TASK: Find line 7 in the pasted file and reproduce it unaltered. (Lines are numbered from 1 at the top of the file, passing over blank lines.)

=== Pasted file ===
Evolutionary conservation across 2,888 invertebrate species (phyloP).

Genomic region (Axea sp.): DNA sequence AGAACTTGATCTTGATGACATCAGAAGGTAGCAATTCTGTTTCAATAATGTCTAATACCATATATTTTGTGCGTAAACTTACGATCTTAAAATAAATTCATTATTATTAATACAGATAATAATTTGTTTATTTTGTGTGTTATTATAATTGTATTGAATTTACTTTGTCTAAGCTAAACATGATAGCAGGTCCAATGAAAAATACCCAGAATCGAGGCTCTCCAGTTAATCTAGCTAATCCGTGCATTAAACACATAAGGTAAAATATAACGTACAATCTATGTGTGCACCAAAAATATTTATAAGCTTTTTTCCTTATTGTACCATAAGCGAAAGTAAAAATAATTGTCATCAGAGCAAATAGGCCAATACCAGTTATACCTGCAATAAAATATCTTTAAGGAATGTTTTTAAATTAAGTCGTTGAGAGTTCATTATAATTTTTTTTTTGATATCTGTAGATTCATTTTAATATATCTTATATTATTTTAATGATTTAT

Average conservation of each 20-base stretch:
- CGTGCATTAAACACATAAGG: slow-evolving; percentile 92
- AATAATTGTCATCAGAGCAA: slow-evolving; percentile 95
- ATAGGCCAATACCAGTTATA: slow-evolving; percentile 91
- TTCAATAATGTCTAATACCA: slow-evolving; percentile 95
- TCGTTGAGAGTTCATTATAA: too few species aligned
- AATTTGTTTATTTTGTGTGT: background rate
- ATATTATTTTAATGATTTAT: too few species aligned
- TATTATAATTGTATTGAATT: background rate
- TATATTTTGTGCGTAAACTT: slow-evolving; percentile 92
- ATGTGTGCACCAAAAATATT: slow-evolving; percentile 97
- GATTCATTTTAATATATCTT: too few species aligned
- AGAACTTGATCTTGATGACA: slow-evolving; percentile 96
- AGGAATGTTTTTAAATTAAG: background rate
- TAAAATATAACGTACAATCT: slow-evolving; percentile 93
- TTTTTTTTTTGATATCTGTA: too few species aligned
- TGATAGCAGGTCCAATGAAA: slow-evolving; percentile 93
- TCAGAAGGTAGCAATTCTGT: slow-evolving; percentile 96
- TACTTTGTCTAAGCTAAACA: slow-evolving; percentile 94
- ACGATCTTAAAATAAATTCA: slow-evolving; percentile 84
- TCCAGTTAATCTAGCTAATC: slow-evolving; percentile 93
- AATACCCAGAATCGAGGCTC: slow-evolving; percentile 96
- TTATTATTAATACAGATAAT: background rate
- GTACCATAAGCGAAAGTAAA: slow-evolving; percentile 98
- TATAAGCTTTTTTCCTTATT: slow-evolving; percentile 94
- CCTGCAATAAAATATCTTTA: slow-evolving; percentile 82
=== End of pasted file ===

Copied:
- TTCAATAATGTCTAATACCA: slow-evolving; percentile 95